As important as this “debate” is, I know I am tired of it. In fact this topic is almost too wearisome to write about since it is in the news every day now, and dominated by bickering between the political careerists. The bottom line in my mind is that the system of health care delivery we currently have is broken. Too much of the money spent goes to companies and people who really define what a “middleman” is. Consequently, unless you are wealthy enough to buy your own insurance or lucky enough to have an employer that provides it, you may have to go without. But, as employers realize they can no longer subsidize health insurance premiums to the extent they have in the past, more people will be unable to afford coverage. At one large employer in my community that offers health insurance benefits, the cost to the employee to insure themselves, their spouse, and one child is over $350 per month. This is a company where over 2/3’s of the employees earn less than $1,500 per month in take home pay. Some of these employees were lucky enough to get approved for The Oregon Health Plan because they can not afford their “employer provided” health care plan, but many of them just go without. Another inherent difficulty in subscribing to employer provided health insurance is that the cost is the same for every employee. A $350 premium may be impossible for a $9 per hour person to pay, but a drop in the bucket for a person making $50,000 a year.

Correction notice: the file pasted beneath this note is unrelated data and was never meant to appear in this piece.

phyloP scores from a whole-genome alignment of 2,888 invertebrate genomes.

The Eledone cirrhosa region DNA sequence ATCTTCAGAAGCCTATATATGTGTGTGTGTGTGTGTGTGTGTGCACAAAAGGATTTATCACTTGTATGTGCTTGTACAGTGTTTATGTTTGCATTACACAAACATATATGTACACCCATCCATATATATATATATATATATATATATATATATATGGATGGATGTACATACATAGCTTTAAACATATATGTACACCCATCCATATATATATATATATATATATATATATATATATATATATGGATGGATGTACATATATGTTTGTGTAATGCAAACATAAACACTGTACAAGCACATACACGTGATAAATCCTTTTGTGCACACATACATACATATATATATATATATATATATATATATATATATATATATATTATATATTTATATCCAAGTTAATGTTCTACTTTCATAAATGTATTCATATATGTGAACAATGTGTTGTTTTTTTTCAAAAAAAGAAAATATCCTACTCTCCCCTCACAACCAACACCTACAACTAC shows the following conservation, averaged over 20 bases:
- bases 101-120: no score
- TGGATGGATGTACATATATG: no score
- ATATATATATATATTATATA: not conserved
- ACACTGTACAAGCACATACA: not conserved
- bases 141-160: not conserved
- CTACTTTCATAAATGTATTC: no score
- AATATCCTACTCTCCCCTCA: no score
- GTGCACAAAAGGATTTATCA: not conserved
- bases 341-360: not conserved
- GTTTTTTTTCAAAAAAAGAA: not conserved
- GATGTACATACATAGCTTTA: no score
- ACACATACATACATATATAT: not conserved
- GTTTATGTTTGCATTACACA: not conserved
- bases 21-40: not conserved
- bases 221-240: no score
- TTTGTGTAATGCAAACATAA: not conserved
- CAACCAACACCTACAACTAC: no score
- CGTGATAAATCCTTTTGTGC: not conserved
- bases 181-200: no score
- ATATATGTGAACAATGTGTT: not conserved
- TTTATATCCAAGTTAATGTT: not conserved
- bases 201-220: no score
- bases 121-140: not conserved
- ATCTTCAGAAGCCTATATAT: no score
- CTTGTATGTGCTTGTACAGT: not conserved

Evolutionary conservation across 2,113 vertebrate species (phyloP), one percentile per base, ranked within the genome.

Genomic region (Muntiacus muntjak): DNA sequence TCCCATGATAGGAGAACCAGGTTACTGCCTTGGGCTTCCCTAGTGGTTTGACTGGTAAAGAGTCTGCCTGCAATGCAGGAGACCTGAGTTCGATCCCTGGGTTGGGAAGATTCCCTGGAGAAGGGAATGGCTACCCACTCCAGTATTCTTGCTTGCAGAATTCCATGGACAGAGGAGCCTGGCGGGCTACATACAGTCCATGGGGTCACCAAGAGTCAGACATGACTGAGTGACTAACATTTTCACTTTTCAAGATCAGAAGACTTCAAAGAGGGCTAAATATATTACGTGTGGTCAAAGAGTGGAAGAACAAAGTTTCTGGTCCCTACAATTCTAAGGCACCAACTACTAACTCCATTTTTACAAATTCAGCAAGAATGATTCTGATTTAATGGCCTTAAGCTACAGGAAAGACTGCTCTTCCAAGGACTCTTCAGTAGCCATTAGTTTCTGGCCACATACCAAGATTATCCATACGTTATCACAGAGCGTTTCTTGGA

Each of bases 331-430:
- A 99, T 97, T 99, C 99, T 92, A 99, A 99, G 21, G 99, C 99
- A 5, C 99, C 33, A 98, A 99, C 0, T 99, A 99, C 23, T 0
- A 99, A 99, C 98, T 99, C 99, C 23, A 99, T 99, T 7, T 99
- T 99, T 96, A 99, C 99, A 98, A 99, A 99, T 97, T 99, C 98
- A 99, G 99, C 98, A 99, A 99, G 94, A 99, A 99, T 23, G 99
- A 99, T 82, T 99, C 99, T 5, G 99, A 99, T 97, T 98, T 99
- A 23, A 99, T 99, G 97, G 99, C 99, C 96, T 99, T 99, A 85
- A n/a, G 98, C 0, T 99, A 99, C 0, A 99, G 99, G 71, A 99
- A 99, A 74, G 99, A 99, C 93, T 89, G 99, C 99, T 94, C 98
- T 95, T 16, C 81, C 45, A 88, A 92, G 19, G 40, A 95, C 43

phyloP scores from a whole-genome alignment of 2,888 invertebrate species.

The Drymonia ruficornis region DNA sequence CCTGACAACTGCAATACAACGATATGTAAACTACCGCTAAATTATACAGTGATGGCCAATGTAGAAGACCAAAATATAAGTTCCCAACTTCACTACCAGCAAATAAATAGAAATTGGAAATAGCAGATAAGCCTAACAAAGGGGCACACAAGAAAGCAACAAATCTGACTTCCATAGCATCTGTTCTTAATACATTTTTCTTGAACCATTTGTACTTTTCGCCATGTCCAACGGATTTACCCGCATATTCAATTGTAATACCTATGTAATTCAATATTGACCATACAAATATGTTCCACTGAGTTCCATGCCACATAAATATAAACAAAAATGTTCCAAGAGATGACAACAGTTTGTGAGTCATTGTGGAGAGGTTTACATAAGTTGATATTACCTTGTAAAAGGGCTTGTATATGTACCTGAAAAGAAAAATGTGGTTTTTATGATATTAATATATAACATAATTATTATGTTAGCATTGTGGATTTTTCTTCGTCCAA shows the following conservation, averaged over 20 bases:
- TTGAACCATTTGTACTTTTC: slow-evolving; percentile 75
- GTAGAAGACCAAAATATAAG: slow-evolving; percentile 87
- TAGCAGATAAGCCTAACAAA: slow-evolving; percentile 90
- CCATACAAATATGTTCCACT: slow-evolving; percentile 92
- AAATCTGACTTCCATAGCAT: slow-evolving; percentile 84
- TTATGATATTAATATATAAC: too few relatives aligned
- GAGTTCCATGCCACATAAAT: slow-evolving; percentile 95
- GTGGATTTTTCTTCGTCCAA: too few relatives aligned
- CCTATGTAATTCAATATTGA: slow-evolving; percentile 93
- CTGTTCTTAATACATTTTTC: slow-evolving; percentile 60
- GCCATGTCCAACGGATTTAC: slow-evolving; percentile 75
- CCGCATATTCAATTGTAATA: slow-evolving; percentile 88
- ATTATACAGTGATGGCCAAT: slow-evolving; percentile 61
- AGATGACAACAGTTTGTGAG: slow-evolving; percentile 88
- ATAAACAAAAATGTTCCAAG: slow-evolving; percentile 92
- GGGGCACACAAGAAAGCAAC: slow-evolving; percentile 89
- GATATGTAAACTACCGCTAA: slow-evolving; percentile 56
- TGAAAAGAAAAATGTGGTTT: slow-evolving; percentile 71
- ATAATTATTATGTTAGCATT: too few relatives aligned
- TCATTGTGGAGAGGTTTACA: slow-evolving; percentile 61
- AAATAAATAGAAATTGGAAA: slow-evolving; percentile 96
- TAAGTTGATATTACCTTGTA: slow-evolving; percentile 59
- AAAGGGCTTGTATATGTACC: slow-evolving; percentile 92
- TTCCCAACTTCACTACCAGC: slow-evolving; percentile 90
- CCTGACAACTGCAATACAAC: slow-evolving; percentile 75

Unfortunately, because of the fear of another 1993 result where nothing was done to change the system, a compromise of some sort is almost guaranteed this time around. This compromise may really accomplish very little in true change, but will allow the politicians to pat themselves on the back, say “aren’t we great”, and go back to business as usual for another 10 or 15 years.
All of the other wealthy countries in the world long ago subscribed to the idea that we are indeed our brother’s, (and sister’s), keeper and so provide basic health care to all their citizens. In the U.S., our culture is so deeply rooted in the idea of independence rather than interdependence and self reliance instead of a sense that we should help take care of each other, that many will do anything to prevent us from reforming our broken health care system. This is why you hear screams of universal coverage being socialism. Really? Do these screamers even know what socialism is? Would having a system of universal coverage, even if you call it socialized medicine, really make the U.S. a socialist country?